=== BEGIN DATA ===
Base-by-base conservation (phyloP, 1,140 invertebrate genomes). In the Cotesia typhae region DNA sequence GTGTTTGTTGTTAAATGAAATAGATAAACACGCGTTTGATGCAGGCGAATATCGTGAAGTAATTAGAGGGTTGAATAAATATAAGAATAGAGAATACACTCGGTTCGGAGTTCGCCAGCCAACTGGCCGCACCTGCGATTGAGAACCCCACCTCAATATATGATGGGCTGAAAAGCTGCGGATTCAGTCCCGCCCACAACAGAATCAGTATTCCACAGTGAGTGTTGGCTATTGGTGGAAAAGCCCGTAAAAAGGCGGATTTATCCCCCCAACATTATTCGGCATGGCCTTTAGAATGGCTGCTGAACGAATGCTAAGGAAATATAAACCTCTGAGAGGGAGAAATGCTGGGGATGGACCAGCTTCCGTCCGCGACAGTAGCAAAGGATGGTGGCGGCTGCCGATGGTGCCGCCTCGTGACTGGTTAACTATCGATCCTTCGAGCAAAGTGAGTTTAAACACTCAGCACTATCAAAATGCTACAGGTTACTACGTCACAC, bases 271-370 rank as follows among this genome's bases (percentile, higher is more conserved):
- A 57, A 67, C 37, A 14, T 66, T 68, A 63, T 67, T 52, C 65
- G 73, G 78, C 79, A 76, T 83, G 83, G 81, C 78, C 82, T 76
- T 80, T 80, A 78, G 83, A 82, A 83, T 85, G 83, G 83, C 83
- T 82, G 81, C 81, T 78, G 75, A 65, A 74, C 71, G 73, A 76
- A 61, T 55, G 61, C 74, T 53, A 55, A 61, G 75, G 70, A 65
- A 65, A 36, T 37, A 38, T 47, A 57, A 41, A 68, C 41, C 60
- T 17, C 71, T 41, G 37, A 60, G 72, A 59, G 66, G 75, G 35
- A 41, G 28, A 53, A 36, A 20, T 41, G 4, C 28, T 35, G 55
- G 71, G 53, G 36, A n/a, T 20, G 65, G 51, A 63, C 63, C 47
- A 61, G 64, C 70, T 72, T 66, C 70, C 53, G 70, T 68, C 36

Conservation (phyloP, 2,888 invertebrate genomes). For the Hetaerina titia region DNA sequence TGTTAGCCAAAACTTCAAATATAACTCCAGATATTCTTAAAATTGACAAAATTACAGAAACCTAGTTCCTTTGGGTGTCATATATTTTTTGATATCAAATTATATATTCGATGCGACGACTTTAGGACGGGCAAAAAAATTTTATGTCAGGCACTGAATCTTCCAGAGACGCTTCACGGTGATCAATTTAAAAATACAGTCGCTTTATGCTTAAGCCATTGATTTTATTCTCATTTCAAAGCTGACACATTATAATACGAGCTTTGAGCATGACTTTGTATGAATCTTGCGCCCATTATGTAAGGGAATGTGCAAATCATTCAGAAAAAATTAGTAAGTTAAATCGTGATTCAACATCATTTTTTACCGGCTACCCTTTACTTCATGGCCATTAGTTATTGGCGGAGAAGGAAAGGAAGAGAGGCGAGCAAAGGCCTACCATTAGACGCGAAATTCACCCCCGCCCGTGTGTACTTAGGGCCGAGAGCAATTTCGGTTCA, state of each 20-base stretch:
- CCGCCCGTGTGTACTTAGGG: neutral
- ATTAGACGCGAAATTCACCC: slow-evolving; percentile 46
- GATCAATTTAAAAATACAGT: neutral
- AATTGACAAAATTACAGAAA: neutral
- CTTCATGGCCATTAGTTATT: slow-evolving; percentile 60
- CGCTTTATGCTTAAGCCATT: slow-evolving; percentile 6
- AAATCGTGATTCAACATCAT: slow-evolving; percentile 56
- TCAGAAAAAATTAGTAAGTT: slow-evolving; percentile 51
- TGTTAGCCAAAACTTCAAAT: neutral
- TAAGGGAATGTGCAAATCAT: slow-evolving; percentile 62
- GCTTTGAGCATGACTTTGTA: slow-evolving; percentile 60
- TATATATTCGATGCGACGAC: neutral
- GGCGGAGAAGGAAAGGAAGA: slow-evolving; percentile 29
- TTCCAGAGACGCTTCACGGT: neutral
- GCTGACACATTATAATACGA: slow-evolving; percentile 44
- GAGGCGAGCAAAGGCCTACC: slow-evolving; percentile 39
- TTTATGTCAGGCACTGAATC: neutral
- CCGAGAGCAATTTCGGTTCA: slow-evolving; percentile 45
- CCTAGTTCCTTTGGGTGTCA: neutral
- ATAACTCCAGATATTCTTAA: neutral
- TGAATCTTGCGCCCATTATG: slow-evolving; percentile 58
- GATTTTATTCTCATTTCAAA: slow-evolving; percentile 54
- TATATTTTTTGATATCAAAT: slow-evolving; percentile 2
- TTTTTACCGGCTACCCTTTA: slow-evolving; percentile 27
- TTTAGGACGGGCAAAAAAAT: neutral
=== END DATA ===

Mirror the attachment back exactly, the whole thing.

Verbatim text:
Base-by-base conservation (phyloP, 1,140 invertebrate genomes). In the Cotesia typhae region DNA sequence GTGTTTGTTGTTAAATGAAATAGATAAACACGCGTTTGATGCAGGCGAATATCGTGAAGTAATTAGAGGGTTGAATAAATATAAGAATAGAGAATACACTCGGTTCGGAGTTCGCCAGCCAACTGGCCGCACCTGCGATTGAGAACCCCACCTCAATATATGATGGGCTGAAAAGCTGCGGATTCAGTCCCGCCCACAACAGAATCAGTATTCCACAGTGAGTGTTGGCTATTGGTGGAAAAGCCCGTAAAAAGGCGGATTTATCCCCCCAACATTATTCGGCATGGCCTTTAGAATGGCTGCTGAACGAATGCTAAGGAAATATAAACCTCTGAGAGGGAGAAATGCTGGGGATGGACCAGCTTCCGTCCGCGACAGTAGCAAAGGATGGTGGCGGCTGCCGATGGTGCCGCCTCGTGACTGGTTAACTATCGATCCTTCGAGCAAAGTGAGTTTAAACACTCAGCACTATCAAAATGCTACAGGTTACTACGTCACAC, bases 271-370 rank as follows among this genome's bases (percentile, higher is more conserved):
- A 57, A 67, C 37, A 14, T 66, T 68, A 63, T 67, T 52, C 65
- G 73, G 78, C 79, A 76, T 83, G 83, G 81, C 78, C 82, T 76
- T 80, T 80, A 78, G 83, A 82, A 83, T 85, G 83, G 83, C 83
- T 82, G 81, C 81, T 78, G 75, A 65, A 74, C 71, G 73, A 76
- A 61, T 55, G 61, C 74, T 53, A 55, A 61, G 75, G 70, A 65
- A 65, A 36, T 37, A 38, T 47, A 57, A 41, A 68, C 41, C 60
- T 17, C 71, T 41, G 37, A 60, G 72, A 59, G 66, G 75, G 35
- A 41, G 28, A 53, A 36, A 20, T 41, G 4, C 28, T 35, G 55
- G 71, G 53, G 36, A n/a, T 20, G 65, G 51, A 63, C 63, C 47
- A 61, G 64, C 70, T 72, T 66, C 70, C 53, G 70, T 68, C 36

Conservation (phyloP, 2,888 invertebrate genomes). For the Hetaerina titia region DNA sequence TGTTAGCCAAAACTTCAAATATAACTCCAGATATTCTTAAAATTGACAAAATTACAGAAACCTAGTTCCTTTGGGTGTCATATATTTTTTGATATCAAATTATATATTCGATGCGACGACTTTAGGACGGGCAAAAAAATTTTATGTCAGGCACTGAATCTTCCAGAGACGCTTCACGGTGATCAATTTAAAAATACAGTCGCTTTATGCTTAAGCCATTGATTTTATTCTCATTTCAAAGCTGACACATTATAATACGAGCTTTGAGCATGACTTTGTATGAATCTTGCGCCCATTATGTAAGGGAATGTGCAAATCATTCAGAAAAAATTAGTAAGTTAAATCGTGATTCAACATCATTTTTTACCGGCTACCCTTTACTTCATGGCCATTAGTTATTGGCGGAGAAGGAAAGGAAGAGAGGCGAGCAAAGGCCTACCATTAGACGCGAAATTCACCCCCGCCCGTGTGTACTTAGGGCCGAGAGCAATTTCGGTTCA, state of each 20-base stretch:
- CCGCCCGTGTGTACTTAGGG: neutral
- ATTAGACGCGAAATTCACCC: slow-evolving; percentile 46
- GATCAATTTAAAAATACAGT: neutral
- AATTGACAAAATTACAGAAA: neutral
- CTTCATGGCCATTAGTTATT: slow-evolving; percentile 60
- CGCTTTATGCTTAAGCCATT: slow-evolving; percentile 6
- AAATCGTGATTCAACATCAT: slow-evolving; percentile 56
- TCAGAAAAAATTAGTAAGTT: slow-evolving; percentile 51
- TGTTAGCCAAAACTTCAAAT: neutral
- TAAGGGAATGTGCAAATCAT: slow-evolving; percentile 62
- GCTTTGAGCATGACTTTGTA: slow-evolving; percentile 60
- TATATATTCGATGCGACGAC: neutral
- GGCGGAGAAGGAAAGGAAGA: slow-evolving; percentile 29
- TTCCAGAGACGCTTCACGGT: neutral
- GCTGACACATTATAATACGA: slow-evolving; percentile 44
- GAGGCGAGCAAAGGCCTACC: slow-evolving; percentile 39
- TTTATGTCAGGCACTGAATC: neutral
- CCGAGAGCAATTTCGGTTCA: slow-evolving; percentile 45
- CCTAGTTCCTTTGGGTGTCA: neutral
- ATAACTCCAGATATTCTTAA: neutral
- TGAATCTTGCGCCCATTATG: slow-evolving; percentile 58
- GATTTTATTCTCATTTCAAA: slow-evolving; percentile 54
- TATATTTTTTGATATCAAAT: slow-evolving; percentile 2
- TTTTTACCGGCTACCCTTTA: slow-evolving; percentile 27
- TTTAGGACGGGCAAAAAAAT: neutral